Moffat continued to dedicate his fortunes on continuing a railway directly west across the Rockies from Denver. He died in 1911 with his railroad companies largely bankrupt and incomplete, but in 1928 one of the successor companies opened the Moffat Tunnel, named in his memory, along the right-of-way he laid out. Now, the route from Denver west to Nevada is owned by Union Pacific, despite having been built by competitors to UP's (and CP's) route through Nevada-Ogden-Wyoming.

[1] http://www.cprr.org/Museum/Reports/pictures/capture_00309.ht...


Fun read. This reminds me of Rich Burlew's (of Order Of The Stick) series of articles on designing fantasy worlds: http://www.giantitp.com/articles/xO3dVM8EDKJPlKxmVoG.html

> And the fractal pattern of rivers is directional: rivers will always merge as they flow toward the coast, never split.

Interestingly, it is possible for rivers to split, sort of. Rivers naturally meander, and it is possible for two adjacent rivers to meander such that they intersect each other. Most of the combined flow will end up along the steeper path, true, but that doesn't mean the shallower path will dry up completely. For a real-world example, this is basically the catastrophe that Louisiana's Old River Control Structure has been staving off for decades.


Rivers can totally form large deltas (dozens, maybe a hundred miles wide for the largest) where the main path of the river is unclear. The Amazon, the Nile, the Rhine, and, of course, the Brahmaputra-Ganges.

Outside of deltas, it is possible, although very rare, for rivers to connect to each other and be able to transfer flow bidirectionally. The Casiquiare Canal (https://en.wikipedia.org/wiki/Casiquiare_canal) is the largest such example (despite its name, it is a natural river, not man-made). It causes part of the Orinoco River to flow into the Rio Negro and thence the Amazon.


To the author's credit, I did omit a footnote that called out deltas as exceptions. But yes, such clear-cut exceptions to the rule are both quite rare and make for fascinating geography--which incidentally make them perfect for fantasy maps! :) What is Middle-Earth without the Lonely Mountain, after all?


If you like this, you'll love https://reddit.com/r/worldbuilding


https://worldbuilding.stackexchange.com/ is also a great community, with great discussions. Part science, part fantasy. People tedn to post long fun answers that remind me of XKCD's What If? series.


Similar, and also mightily related to the OP: /r/youfuckeduptherivers [1] has a ton of resources specifically for creating realistic rivers, mountains, settlements, etc.

[1] https://www.reddit.com/r/youfuckeduptherivers/


If you're interested in fantasy maps, I'd recommend https://watabou.itch.io/medieval-fantasy-city-generator as an interesting tool.

Also, if you're into tabletop RPGs, I'm going to give a shout out to my own blog - https://wail.es/


Dwarf Fortress seems to do a really good job at creating plausible fantasy maps. Mountains are created as blobs near the edges of a continent, without 90° directional changes. Rivers flow from mountain ranges to basins. Vegetation is dependent on the overall climate of a region. Settlements are created according to race-specific traits (dwarfs in the mountains, humans at rivers, elves in forests). Volcanoes are an exception, as the seem to be randomly dotted all over the map.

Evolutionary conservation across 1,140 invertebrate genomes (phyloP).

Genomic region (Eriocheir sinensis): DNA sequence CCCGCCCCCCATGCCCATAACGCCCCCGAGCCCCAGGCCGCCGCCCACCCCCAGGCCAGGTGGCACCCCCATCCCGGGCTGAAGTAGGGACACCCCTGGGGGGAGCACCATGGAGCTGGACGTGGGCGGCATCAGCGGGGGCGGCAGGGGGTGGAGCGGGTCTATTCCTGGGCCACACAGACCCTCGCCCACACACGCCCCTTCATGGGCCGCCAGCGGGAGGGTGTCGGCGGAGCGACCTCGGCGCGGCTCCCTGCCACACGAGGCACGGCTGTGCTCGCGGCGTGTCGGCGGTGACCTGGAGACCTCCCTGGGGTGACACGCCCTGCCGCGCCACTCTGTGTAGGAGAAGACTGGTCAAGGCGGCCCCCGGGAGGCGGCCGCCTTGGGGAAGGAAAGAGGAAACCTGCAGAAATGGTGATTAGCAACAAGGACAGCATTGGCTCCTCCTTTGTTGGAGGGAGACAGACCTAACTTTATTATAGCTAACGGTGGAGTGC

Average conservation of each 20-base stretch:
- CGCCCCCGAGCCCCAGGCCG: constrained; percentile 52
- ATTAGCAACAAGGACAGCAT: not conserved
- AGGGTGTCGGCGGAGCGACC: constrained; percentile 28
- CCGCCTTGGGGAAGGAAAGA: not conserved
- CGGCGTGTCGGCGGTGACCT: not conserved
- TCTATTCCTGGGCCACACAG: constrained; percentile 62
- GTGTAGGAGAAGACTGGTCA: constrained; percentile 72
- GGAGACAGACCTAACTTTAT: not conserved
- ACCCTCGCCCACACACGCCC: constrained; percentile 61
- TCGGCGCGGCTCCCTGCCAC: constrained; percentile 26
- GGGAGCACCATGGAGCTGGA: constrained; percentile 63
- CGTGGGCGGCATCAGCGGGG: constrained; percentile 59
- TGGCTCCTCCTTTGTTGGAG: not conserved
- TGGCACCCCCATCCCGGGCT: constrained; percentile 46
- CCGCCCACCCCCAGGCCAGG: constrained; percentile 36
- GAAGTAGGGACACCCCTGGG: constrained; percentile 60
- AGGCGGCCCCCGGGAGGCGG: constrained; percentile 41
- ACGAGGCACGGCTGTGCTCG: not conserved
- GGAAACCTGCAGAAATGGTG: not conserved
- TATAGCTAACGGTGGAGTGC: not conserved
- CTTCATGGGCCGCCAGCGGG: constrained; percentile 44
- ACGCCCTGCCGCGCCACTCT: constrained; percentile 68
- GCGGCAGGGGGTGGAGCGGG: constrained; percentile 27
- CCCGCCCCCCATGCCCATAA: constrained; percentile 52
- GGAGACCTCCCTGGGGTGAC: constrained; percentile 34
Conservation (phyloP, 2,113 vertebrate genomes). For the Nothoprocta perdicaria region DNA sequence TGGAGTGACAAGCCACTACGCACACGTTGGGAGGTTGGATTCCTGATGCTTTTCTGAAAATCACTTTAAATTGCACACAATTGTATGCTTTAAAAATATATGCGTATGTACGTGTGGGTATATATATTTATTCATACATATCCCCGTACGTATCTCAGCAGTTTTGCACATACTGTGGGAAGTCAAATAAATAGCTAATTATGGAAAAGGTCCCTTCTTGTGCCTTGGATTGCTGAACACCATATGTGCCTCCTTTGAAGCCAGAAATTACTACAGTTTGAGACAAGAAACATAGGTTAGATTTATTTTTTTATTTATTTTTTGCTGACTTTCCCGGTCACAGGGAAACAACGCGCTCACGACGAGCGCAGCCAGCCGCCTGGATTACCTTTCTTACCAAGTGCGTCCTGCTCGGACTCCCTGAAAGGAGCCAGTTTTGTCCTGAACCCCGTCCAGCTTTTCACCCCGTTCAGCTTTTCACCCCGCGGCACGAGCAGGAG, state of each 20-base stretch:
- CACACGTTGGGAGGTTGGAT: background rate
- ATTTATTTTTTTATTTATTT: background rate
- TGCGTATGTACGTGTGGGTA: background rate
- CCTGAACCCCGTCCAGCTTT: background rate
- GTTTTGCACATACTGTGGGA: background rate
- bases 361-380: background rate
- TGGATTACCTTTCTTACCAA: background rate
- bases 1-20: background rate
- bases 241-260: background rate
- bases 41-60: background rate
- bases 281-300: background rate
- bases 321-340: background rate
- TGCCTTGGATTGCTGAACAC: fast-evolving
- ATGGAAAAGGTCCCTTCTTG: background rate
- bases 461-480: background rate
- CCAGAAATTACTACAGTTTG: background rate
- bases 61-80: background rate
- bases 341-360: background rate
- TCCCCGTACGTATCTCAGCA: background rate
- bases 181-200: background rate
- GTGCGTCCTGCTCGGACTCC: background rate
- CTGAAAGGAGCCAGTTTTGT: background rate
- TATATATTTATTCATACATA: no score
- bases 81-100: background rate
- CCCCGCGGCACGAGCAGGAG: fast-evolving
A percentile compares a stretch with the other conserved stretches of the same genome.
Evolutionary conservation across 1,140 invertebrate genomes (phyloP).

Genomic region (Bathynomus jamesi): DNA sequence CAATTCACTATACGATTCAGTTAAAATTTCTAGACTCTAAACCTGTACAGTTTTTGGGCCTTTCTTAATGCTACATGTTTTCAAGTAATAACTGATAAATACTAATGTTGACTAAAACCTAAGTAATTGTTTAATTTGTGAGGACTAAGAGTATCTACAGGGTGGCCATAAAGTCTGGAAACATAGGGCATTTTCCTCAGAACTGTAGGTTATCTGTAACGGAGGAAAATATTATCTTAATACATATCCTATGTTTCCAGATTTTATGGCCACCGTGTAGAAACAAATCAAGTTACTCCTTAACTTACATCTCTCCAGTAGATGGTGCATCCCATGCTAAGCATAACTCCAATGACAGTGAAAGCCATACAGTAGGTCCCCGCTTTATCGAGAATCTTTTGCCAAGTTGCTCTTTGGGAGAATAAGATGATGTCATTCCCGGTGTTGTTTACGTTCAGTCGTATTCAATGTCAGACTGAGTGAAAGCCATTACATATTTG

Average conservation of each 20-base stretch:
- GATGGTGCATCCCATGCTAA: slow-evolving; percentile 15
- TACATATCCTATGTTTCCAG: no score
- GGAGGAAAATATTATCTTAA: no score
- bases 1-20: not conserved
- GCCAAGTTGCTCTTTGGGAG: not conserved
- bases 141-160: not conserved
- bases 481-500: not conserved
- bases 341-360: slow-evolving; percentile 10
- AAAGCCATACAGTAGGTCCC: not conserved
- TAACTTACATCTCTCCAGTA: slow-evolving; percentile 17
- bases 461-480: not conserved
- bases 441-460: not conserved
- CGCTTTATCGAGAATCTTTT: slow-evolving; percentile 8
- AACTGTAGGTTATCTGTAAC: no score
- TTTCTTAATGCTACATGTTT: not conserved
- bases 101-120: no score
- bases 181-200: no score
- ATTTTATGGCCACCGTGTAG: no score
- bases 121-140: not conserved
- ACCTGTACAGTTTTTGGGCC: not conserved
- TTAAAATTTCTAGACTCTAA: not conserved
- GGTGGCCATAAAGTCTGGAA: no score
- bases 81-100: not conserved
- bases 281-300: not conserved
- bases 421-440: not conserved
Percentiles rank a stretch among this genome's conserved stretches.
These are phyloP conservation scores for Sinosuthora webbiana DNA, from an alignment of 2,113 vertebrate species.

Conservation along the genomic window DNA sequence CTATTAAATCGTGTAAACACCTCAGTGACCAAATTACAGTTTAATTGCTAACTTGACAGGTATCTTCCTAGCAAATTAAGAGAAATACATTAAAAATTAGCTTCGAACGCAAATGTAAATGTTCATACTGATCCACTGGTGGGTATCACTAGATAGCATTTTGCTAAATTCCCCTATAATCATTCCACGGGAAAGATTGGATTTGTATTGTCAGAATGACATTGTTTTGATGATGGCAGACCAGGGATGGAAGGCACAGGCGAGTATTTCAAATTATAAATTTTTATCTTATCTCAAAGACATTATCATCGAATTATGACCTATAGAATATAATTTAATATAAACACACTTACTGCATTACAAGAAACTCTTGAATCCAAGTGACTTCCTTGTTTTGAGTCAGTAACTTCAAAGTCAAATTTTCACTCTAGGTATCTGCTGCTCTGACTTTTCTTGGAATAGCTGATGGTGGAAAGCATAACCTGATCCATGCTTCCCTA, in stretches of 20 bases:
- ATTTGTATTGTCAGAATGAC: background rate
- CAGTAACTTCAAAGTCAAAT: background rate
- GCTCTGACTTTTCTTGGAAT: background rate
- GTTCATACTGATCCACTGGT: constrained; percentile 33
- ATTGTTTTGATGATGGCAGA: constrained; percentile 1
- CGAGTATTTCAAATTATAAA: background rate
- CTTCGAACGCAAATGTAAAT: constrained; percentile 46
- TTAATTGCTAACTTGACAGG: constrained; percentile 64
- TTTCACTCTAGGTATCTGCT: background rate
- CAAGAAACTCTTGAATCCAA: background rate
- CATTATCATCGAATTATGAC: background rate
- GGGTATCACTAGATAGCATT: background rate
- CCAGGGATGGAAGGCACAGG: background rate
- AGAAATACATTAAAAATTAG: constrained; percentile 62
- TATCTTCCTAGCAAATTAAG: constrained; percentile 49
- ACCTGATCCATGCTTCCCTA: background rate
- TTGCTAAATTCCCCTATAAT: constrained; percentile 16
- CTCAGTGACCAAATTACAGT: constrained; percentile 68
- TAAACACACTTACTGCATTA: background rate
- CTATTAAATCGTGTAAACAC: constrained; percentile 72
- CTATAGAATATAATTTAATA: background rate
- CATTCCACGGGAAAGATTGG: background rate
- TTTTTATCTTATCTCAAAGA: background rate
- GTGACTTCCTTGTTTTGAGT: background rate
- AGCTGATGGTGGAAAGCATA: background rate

All in all, Zach, the Dwarf Fortress creator seems to have put some thought into the (game-wise) mundane task of world-creation.


Tarn Adams has a pretty interesting talk about procedural myth generation (starts at about 9:00): http://www.gdcvault.com/play/1023372/Practices-in-Procedural


I find it funny how "fantasy" is so templated. There's a right and wrong way to make a "fantasy" map. In honesty, I want to explore the bad example at the bottom of the page. I want to know what created those very rigid and artificial looking landforms! The "good" example looks like a generic island.


Some (more than a few) years ago I was in the position of reading slush for Tor books. This was back in the day when it was all mailed in on paper. Unsurprisingly, many of the fantasy submissions came with the author's own, generally hand-drawn, map. They varied quite a bit in terms of quality, but were generally recognizable as being in the tradition of what was usually printed in fantasy novels. ("Land of the pointy mountains"). Since they were sometimes disposable copies, I took to keeping the maps in a binder. For all I know, it's still there.


Here's a Twitter account that generates interesting procedural maps: https://twitter.com/unchartedatlas


That is amazing. Also now I've learned about NaNoGenMo.


"Here Dragons Abound"[0] is another interesting take on this topic. The guy's been working for about a year now to beef up Martin O'Leary's work[1]. Fascinating read through if you start at the first post.

[0] https://heredragonsabound.blogspot.com

[1] http://mewo2.com/notes/terrain/


There used to be software called Mojoworld that would allow you to do this, using scientific modeling of various things (geology, botany, climate stuff, etc.) to make the generation realistic:

https://en.wikipedia.org/wiki/MojoWorld_Generator

It hasn't existed for a long time, which is sad. Anyone know good (or even not so good) alternatives?



The single best resource for fantasy cartographers is the Cartographer's Guild forum. https://cartographersguild.com

Mark Rosenfelder's site is an amazing rabbithole of world-building. http://www.zompist.com/howto2.htm http://www.zompist.com/virtuver.htm He's also written The Language Construction Kit and The Planet Construction Kit.